Withrow v. Bache Halsey Stuart Shield, Inc., No. 09-55024 (9th Cir. 2011)

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Justia Opinion Summary

Plaintiff appealed the district court's dismissal of her ERISA, 29 U.S.C. 1001 et seq., action against defendant as not timely filed. Plaintiff was employed by defendant as a stockbroker in 1979 and starting in 1982, plaintiff had been disabled periodically from her employment. Plaintiff applied for long-term disability benefits around January 15, 1987. The court held that plaintiff's claim did not accrue in 1990 with regard to the ERISA statute of limitations, as the district court found, but rather accrued when her claim was finally denied on January 14, 2004. Therefore, plaintiff's action, filed on February 16, 2006, commenced within the four-year statutory limitations period for ERISA claims. The court also held that the limitations provision in the policy here did not apply to disability cases in which the claimant contested the amount of benefits or claims that the benefits have been miscalculated. Accordingly, the court vacated the judgment of the district court and remanded for further proceedings.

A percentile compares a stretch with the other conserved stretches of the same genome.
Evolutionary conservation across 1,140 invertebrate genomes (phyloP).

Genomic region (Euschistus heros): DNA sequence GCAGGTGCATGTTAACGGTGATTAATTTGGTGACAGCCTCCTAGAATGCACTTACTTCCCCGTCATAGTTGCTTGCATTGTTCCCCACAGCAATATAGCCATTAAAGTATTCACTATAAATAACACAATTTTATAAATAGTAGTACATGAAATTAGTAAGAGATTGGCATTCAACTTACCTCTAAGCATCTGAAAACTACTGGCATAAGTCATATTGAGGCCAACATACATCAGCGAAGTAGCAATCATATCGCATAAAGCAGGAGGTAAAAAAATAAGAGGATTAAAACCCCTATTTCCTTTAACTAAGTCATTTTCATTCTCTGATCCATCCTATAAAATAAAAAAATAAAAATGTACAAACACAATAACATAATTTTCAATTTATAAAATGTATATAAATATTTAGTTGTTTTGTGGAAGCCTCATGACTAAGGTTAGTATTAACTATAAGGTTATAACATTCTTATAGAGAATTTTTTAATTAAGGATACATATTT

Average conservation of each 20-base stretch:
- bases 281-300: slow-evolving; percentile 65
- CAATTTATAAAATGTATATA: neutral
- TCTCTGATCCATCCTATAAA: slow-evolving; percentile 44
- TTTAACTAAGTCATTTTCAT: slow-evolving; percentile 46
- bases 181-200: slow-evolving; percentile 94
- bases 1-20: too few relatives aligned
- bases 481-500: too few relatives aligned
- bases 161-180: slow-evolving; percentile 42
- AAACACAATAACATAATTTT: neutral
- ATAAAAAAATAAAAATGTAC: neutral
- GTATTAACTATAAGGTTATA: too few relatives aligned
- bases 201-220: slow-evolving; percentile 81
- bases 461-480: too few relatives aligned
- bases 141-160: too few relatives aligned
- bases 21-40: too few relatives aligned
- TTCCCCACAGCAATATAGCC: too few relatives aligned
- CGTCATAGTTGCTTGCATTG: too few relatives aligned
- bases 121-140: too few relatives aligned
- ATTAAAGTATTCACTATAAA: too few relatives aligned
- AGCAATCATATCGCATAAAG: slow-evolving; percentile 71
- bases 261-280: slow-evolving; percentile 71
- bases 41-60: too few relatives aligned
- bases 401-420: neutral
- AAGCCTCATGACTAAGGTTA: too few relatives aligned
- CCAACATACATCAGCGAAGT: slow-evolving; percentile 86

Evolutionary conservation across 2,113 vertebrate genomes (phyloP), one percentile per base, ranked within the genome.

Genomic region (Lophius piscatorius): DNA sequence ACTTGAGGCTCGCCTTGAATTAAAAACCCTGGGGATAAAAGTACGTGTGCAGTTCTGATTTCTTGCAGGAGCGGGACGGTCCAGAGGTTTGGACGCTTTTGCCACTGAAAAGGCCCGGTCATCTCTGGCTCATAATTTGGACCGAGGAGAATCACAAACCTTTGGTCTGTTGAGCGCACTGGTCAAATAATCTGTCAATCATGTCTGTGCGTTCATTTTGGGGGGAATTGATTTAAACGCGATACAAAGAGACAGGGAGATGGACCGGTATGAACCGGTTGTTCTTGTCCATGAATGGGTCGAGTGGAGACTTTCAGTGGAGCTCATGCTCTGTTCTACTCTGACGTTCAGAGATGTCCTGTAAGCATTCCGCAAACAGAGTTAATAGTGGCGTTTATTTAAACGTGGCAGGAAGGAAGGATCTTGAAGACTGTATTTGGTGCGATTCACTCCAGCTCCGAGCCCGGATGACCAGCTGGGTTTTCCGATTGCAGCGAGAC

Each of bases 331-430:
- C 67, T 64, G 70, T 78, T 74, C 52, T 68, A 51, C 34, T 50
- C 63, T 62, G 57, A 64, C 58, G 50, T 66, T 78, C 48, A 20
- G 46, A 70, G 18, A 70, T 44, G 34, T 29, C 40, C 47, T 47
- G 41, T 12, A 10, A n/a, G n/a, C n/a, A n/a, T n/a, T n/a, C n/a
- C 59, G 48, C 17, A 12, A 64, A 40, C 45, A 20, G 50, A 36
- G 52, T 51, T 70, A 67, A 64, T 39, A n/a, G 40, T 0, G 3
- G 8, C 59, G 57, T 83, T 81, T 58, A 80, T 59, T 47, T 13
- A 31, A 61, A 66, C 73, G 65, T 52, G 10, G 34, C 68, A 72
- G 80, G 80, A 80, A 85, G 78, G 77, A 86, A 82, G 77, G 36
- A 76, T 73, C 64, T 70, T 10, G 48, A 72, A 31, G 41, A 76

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FOR PUBLICATION UNITED STATES COURT OF APPEALS FOR THE NINTH CIRCUIT VALERIE J. WITHROW, FKA Valerie J. Hunt, Plaintiff-Appellant, v. BACHE HALSEY STUART SHIELD, INC., SALARY PROTECTION PLAN (LTD), Defendant-Appellee.   No. 09-55024 D.C. No. CV-06-0369 JAH (RBB) OPINION  Appeal from the United States District Court for the Southern District of California John A. Houston, District Judge, Presiding Argued and Submitted October 4, 2010 San Francisco, California Filed August 23, 2011 Before: Kim McLane Wardlaw, William A. Fletcher, Circuit Judges, and Robert J. Timlin,* District Judge. Opinion by Judge Timlin *The Honorable Robert J. Timlin, United States District Judge for the Central District of California, sitting by designation. 11449 11452 WITHROW v. BACHE HALSEY STUART SHIELD COUNSEL Susan L. Horner, Miller, Monson, Peshel, Polacek, & Hoshaw, for the plaintiff-appellant. Victoria E. Fuller, Huggs, Fletcher & Mack LLP, for the defendant-appellee. OPINION TIMLIN, District Judge: Valerie Withrow appeals the district court s dismissal of her ERISA action against Bache Halsey Stuart Shield, Inc. WITHROW v. BACHE HALSEY STUART SHIELD 11453 Salary Protection Plan ( Bache Halsey ) as not timely filed. We have jurisdiction pursuant to 28 U.S.C. § 1291. We hold that the district court erred in dismissing her action, and accordingly, we reverse. I. BACKGROUND Ms. Withrow was employed by Bache Halsey as a stockbroker in 1979, which paid her on a commission basis. Bache Halsey provided her with long-term disability coverage under the Bache Halsey Stuart Shield, Inc. Salary Protection Plan ( plan ), as it did for all its employees. The plan is insured by a group disability policy issued by Reliance Standard Life Insurance Company ( Reliance ).1 Starting in 1982, Withrow had been disabled periodically from her employment, due to degenerative disc disease with chronic lumbar pain, as well as other various medical conditions. She has been totally disabled from employment from December 6, 1986 to the present. Around January 15, 1987, Withrow applied for long-term disability benefits. Some time in the beginning of 1987, Withrow had a conversation with an employee of Reliance, Dominic Lorenzo, concerning Withrow s belief that she should have been receiving the maximum benefit under the plan of $5,000 per month, rather than the $3,950 to which Reliance had calculated she was entitled. At that time, they spoke at length and reviewed Withrow s records. According 1 Although Bache Halsey is the named party defendant in this ERISA action and Reliance is not a party, the discussion will relate in most part to the provisions of Reliance s group disability policy ( the policy ), which funds and insures the plan s benefits for its members. The policy contains the provisions which apply in this case and therefore must be interpreted by this court. 11454 WITHROW v. BACHE HALSEY STUART SHIELD to a letter written by Withrow in 1990, Lorenzo explained how the timing worked for ERISA claims. Three years later, on August 14, 1990, Withrow again called Reliance, saying that she believed there was an error in the amount of her benefits. At that time, she was advised by Reliance to put her concerns in writing, but she was not told of any time deadlines within which to do so. Withrow then wrote to Lorenzo on October 1, 1990. In that letter, she said she was not convinced she was receiving the proper benefits and asked that Lorenzo review her file and discuss the matter with her until she felt satisfied that the issue of the benefit amount [was] at rest. Withrow did not receive a response to that letter, and she wrote another letter to Lorenzo on November 5, 1990 asking Lorenzo to respond. According to a notation made by a Reliance employee on that letter, someone at Reliance called Withrow after November 5, 1990 and left a message on her answering machine, stating that Reliance s original determination of [her] salary stayed the same. Twelve years then passed, with no communication between Withrow and Reliance other than her monthly receipt of a disability check. Then, in January of 2002, Withrow called Joseph Tierney, a Benefits Manager at Bache Halsey (which by then had changed its name to Prudential Securities) to say that she was concerned her benefits were being underpaid based on a miscalculation of her maximum earnings for the years 1985 and 1986. At that time, Tierney spoke to someone at Reliance, who told him that the benefits calculation was correct. Following her correspondence with Tierney, no one contacted Withrow. Five months later, Withrow wrote to Tierney, asking if he could restore her lost income to its proper level and enclosing documents regarding her disability benefit payments from Reliance. WITHROW v. BACHE HALSEY STUART SHIELD 11455 A week later, Withrow wrote to Rob Loy, Manager of LTD claims at Reliance, requesting that he help her restore what she believed to be a significant underpayment of her disability benefits. No one responded. On June 28, 2002, Withrow called Joseph C. Fischer, Jr., a supervisor and Senior Managing Benefit Consultant at Reliance, to ask for his assistance in obtaining an audit for her claim. She told him she had been trying for months to have her benefits resolved. Loy responded that Reliance needed a little more time to complete [its] research, given that she has been on claim for 16 years. He told her that her claim file was being reviewed, and someone would give her a call in a few days. Three and a half months later, on October 16, 2002, Withrow again wrote to Mr. Loy and provided him with more information to support her claim that her benefits were calculated incorrectly. When she received no response, she wrote another letter to Mr. Loy on November 12, 2002; in that letter, she noted that, if no reasonable settlement was reached within 20 days, she planned to request her attorney take action. Loy responded to Withrow by letter on February 12, 2003, thanking her for her patience while the details of the captioned claim were investigated and reviewed and explaining that the investigation of her claim had been difficult as the claim period dated back to 1986. He also explained that Reliance had researched her claim and found that its calculation of her benefits was correct, and her claim was denied. He also informed her that she could appeal the denial of her underpayment claim. On July 21, 2003, Withrow presented an appeal to Reliance. On January 14, 2004, someone in the Reliance Standard Quality Review Unit left a message for her attorney indicating that Reliance was upholding its denial of her claim. Reliance never issued a written decision. 11456 WITHROW v. BACHE HALSEY STUART SHIELD On February 16, 2006, Withrow filed her complaint in federal district court. After a bench trial, the district court dismissed her complaint as untimely. Withrow timely appealed. II. Our jurisdiction arises under 28 U.S.C. § 1291, and we review de novo whether an ERISA claim is barred by the applicable statute of limitations. See LaMantia v. Voluntary Plan Adm rs, 401 F.3d 1114, 1118 (9th Cir. 2005). The district court s factual findings are reviewed under the clearly erroneous standard. Silver v. Exec. Car Leasing Long-Term Disability Plan, 466 F.3d 727, 732-33 (9th Cir. 2006). III. [1] There are two parts to the determination of whether a claimant s ERISA action is timely filed: we must determine first whether the action is barred by the applicable statute of limitations, and second whether the action is contractually barred by the limitations provision in the policy. See Wetzel v. Lou Ehlers Cadillac Group Long Term Disability Ins. Program, 222 F.3d 643 (9th Cir. 2000) (en banc). The district court found Withrow s complaint to be untimely under both the applicable statute of limitations for ERISA claims and also the limitations provision in the policy, because she had reason to know in 1990 that her claim regarding miscalculated benefits was denied. We conclude the district court erred regarding both the timeliness of Withrow s complaint under the ERISA statute of limitations and the application of the policy s contractual limitation provision to Withrow s claim. Accordingly, we reverse and remand to the district court for further proceedings. A. ERISA STATUTE OF LIMITATIONS We first address whether Withrow s claim is time-barred under ERISA s statute of limitations. Bache Halsey argues, WITHROW v. BACHE HALSEY STUART SHIELD 11457 here and in the district court, that Withrow had reason to know in 1990 that her claim regarding the miscalculation and underpayment of disability benefits had been denied, because she had been contacted by someone at Reliance who explained that the calculation of her disability benefits was correct and would remain the same. Withrow contends that her claim only accrued when she received notice from Reliance that her administrative appeal had been denied on January 14, 2004. [2] Withrow initiates this action under 29 U.S.C. § 1132(a)(1)(B), which authorizes a claim by a benefit plan participant to recover benefits due to [her] under the terms of [her] plan, to enforce [her] rights under the terms of the plan, or to clarify [her] rights to future benefits under the terms of the plan. ERISA does not provide its own statute of limitations for suits to recover benefits under 29 U.S.C. § 1132(a)(1)(B). Under Ninth Circuit precedent, district courts must apply the state statute of limitations that is most analogous to an ERISA benefits-recovery program. Wetzel, 222 F.3d at 646. In this case, California s four-year statute of limitations for contract disputes applies. See id. at 647 & n.3. [3] However, federal law governs the issue of when an ERISA cause of action accrues and thereby triggers the start of the limitation period. See Wise v. Verizon Commc ns, Inc., 600 F.3d 1180, 1188 (9th Cir. 2010). An ERISA cause of action accrues either at the time benefits are actually denied, or when the insured has reason to know that the claim has been denied. Wetzel, 222 F.3d at 649 (internal citations omitted). A claimant has a reason to know under the second prong of the accrual test when the plan communicates a clear and continuing repudiation of a claimant s rights under a plan such that the claimant could not have reasonably believed but that his or her benefits had been finally denied. Wise, 600 F.3d at 1188 (citation omitted); Martin v. Constr. Laborer s Pension Trust for S. Cal., 947 F.2d 1381, 1384 (9th Cir. 1991). 11458 WITHROW v. BACHE HALSEY STUART SHIELD [4] Withrow s benefits were actually denied on January 14, 2004, when her attorney was informed by phone that her appeal had been denied. See Wetzel, 222 F.3d at 650 (holding that benefits were not actually denied until the appeal was denied or the time for appeal had run); LaMantia, 401 F.3d at 1117-18. If Withrow s claim accrued on that date, her complaint, which was filed on February 16, 2006, was timely under the applicable ERISA four-year statute of limitations. We now turn to the second prong of the accrual test to determine whether Withrow s cause of action may have accrued earlier than the date her benefits were actually denied because of a clear and continuing repudiation of her rights by Reliance such that she could not have reasonably believed but that her benefits had been finally denied. See Wise, 600 F.3d at 1188. [5] The district court found that Withrow s ERISA cause of action for underpayment of benefits did accrue earlier than the actual denial, in 1990, because at that time she had reason to believe the calculation used by Reliance in determining the amount of her benefits was incorrect. The court stated as follows in its Conclusions of Law No. 5: In this case, plaintiff had reason to believe the calculation was incorrect as early as 1990, when plaintiff called the plan to inquire about underpayment in August 1990, and subsequently wrote a letter to formally inquire about the alleged underpayment in October 1990. Plaintiff was advised at that time that the plan would not increase her benefits. Plaintiff received monthly benefits reflecting the alleged miscalculated amount for nearly twelve years. Plaintiff did nothing further to pursue her claim until May 2002. At the outset, we disagree with the district court s conclusion in its Conclusion of Law No. 5 that Plaintiff was advised in October 1990 that the plan would not increase her benefits. We note that, in its Findings of Fact No. 9, the district court also stated, in reference to Withrow s October 1, 1990 letter, WITHROW v. BACHE HALSEY STUART SHIELD 11459 that the record is unclear as to whether the plan responded to this inquiry. This directly contradicts its Conclusion of Law No. 5. [6] Our independent review of the record convinces us that it is unclear what exactly transpired between Withrow and Reliance in 1990. What is clear is that Withrow called and then wrote two letters to Reliance stating her concerns. The substance of Reliance s response is far less clear. The only evidence of Reliance s response is a handwritten notation by a Reliance employee on one of Withrow s letters to Reliance that someone had called Withrow back regarding her inquiry and left a message on her answering machine that the original determination of salary stays the same. It is unclear who made the call, what exactly was said, and whether Withrow was provided with guidance concerning the steps to take if she wished to submit her claim for review. [7] Based on this evidence, such a response is insufficient to constitute a clear and continuing repudiation of Withrow s claim such that she could not have reasonably believed that the plan had not finally denied her claim. If such a response was sufficient to constitute a clear and continuing repudiation, then virtually any correspondence or communication with a plan concerning the calculation or awarding of benefits could be interpreted as such. Such a reading of the clear and continuing repudiation test goes well beyond what our circuit has previously recognized. The district court relied on our decision in Chuck v. Hewlett Packard Co., 455 F.3d 1026, 1031 (9th Cir. 2006), as support for its analysis. In Chuck, we made clear that only an unusual combination of circumstances would warrant a finding that a claim was time-barred despite a plan s failure to comply with its duties of proper notification and review under ERISA. Otherwise, failure to provide adequate notice in writing to any participant or beneficiary whose claim for benefits under the plan has been denied and failure to afford a reason- 11460 WITHROW v. BACHE HALSEY STUART SHIELD able opportunity to any participant whose claim for benefits has been denied for a full and fair review will militate[ ] strongly against a finding that the statute of limitations has begun to run. Id. at 1030, 1032 (quoting 29 U.S.C. § 1133). We find the unusual combination of circumstances present in Chuck to be readily distinguishable from the series of events that occurred between Withrow and Reliance. The circumstances in Chuck that demonstrated he had reason to know of the final denial of his claim because of a clear and continuing repudiation of his claim such that he could not have reasonably believed but that his claim was time-barred are as follows: 1) he knew that the plan was going to take the position for further pension benefits beyond what he had already received; 2) the plan consistently communicated to Chuck that it was taking the position he expected; 3) Chuck had actual notice that a lump sum payment of benefits, if made, would constitute his only payment option; 4) Chuck had actual notice that his acceptance of a payment by lump sum would be irrevocable; 5) Chuck subsequently accepted the plan s check constituting a lump sum payment in the amount set by the plan; and 6) when Chuck did raise the issue again with the plan, a plan administrator sent Chuck a letter noting that the plan had paid him and unequivocally stating that no further retirement benefits are payable from our U.S. plans. See id. at 1037. Based on these circumstances, we held that Chuck had no reasonable basis for believing that the handling of his benefits claim was not final, and that Chuck s own actions and understandings play a large role in foreclosing the possibility that he did not have reason to know his claim had been conclusively denied. Id. at 1038. [8] Here, Withrow s situation is similar in only one respect: she knew as early as 1987 that Reliance was taking the position that its calculation of her disability benefits was correct. However, Withrow s circumstances diverge from Chuck s at that point. Chuck was provided with actual notice that any acceptance of benefits would be irrevocable. WITHROW v. BACHE HALSEY STUART SHIELD 11461 Although Withrow knew that Reliance had taken the position its calculation was correct, she was never provided with anything from Reliance that would give her reason to know that her acceptance of continued payment of benefits amounted to an irrevocable or final determination by Reliance of the amount of her benefits and a denial by it of a claim concerning that calculation. Further, when Chuck contacted his plan to raise the issue of his benefits after he accepted their payment, he was told unequivocally that he would receive no further benefits. Withrow s experience with Reliance was very different. In fact, in 2002, twelve years after Withrow s first conversations with Reliance about the underpayment of her benefits, Reliance encouraged her to submit more documentation and to prove the benefits calculation was wrong. [9] Further, Withrow s actions throughout the approximately fifteen years between her initial contact with Reliance and the phone call denying her appeal demonstrate that she did not ever understand that Reliance had finally denied her claim that her benefits were being underpaid. Rather, she reached out repeatedly to Reliance to voice her concerns and was met with indications that the plan disagreed but also with encouragement to her to continue communicating with the plan and to provide more information. We therefore conclude that Withrow s claim did not accrue in 1990 with regard to the ERISA statute of limitations, as the district court found, but rather accrued when her claim was finally denied on January 14, 2004. Withrow s action, filed on February 16, 2006, was commenced within the four-year statutory limitations period for ERISA claims. B. LIMITATIONS PROVISION IN POLICY [10] The next inquiry is whether Withrow s action is contractually barred by the limitations provision in the policy. Withrow s policy provides that no legal action may be brought after the expiration of three years . . . after the time 11462 WITHROW v. BACHE HALSEY STUART SHIELD written proof of loss is required to be furnished. The proof of loss provision of the policy states that this proof of loss must be furnished in case of claim for loss for which this Policy provides any periodic payment contingent upon continuing loss, within 90 days after the termination of the period for which the company is liable. Both provisions are required by California law. See Cal. Ins. Code §§ 10350.7, 10350.11. A now-overruled decision of our circuit, Nikaido v. Centennial Life Ins. Co., 42 F.3d 557 (9th Cir. 1994), held that an identical contract provision stated both the time that claims accrue and the statute of limitations for ERISA claims. Id. at 559-60. Wetzel overruled Nikaido and, as discussed above, held instead that (1) California s four-year statute of limitations for contract disputes applied to ERISA claims, and (2) under ERISA, claims accrue when the applicant knows her application has been denied. 222 F.3d. at 648-49. Wetzel also held, however, that applicants for long-term disability benefits must meet both ERISA and contractual limitations with regard to the length of the limitation period and the accrual date. Id. at 650. The Wetzel court did not decide how this contract provision should be interpreted and instead remanded that question to the district court. Id. at 650-51. [11] Thus, contract limitations provisions in benefit policies still have force independent of ERISA in long-term disability benefit cases. Here, there is no dispute that the contract terms create a shorter limitations period (three years instead of four), but they also provide that claims accrue as a contractual matter within 90 days after the termination of the period for which the company is liable. We have found it difficult thus far to define termination of the period for which the company is liable. The Nikaido court, struggling to fit language and logic together, ultimately held that each month constitutes a period for which the company is liable. 42 F.3d at 560. Thus, under Nikaido, an applicant for disability benefits had to send in renewed proof of disability as proof of loss 90 days after each month in which she received a disabil- WITHROW v. BACHE HALSEY STUART SHIELD 11463 ity check. However, Nikaido has been overruled, and at present, the Ninth Circuit has not interpreted the phrase the period for which the company is liable. The Wetzel court offered some observations suggesting that Nikaido had misinterpreted the contract provision specifically, it noted that the question of what disability benefits an applicant deserves in the first instance is different than the question whether a payment in a particular month was correct but it did not suggest a plausible interpretation of the mandatory contract language. See 222 F.3d at 650. [12] However, we need not reach the thorny issue of what the phrase the period for which the company is liable means with regard to disputes over whether or not an applicant is actually disabled or is entitled to benefits at all. At oral argument, counsel for Bache Halsey forthrightly conceded that the limitations provision in the policy here does not apply to disability cases in which the claimant contests the amount of benefits or claims the benefits have been miscalculated. Counsel acknowledged that the only time bar that applies in this case was that created by ERISA, the four-year California statute of limitations. We agree with counsel s concession that the language of this provision, as mandated by California Insurance Code § 10350.7 and § 10350.11, is meaningless as applied to disputes over the proper calculation of the amount of monthly disability benefits, as opposed to disputes over whether an applicant is entitled to benefits at all. CONCLUSION Accordingly, we VACATE the judgment of the district court dismissing the ERISA claim in this action and REMAND for proceedings consistent with this opinion. REVERSED AND REMANDED.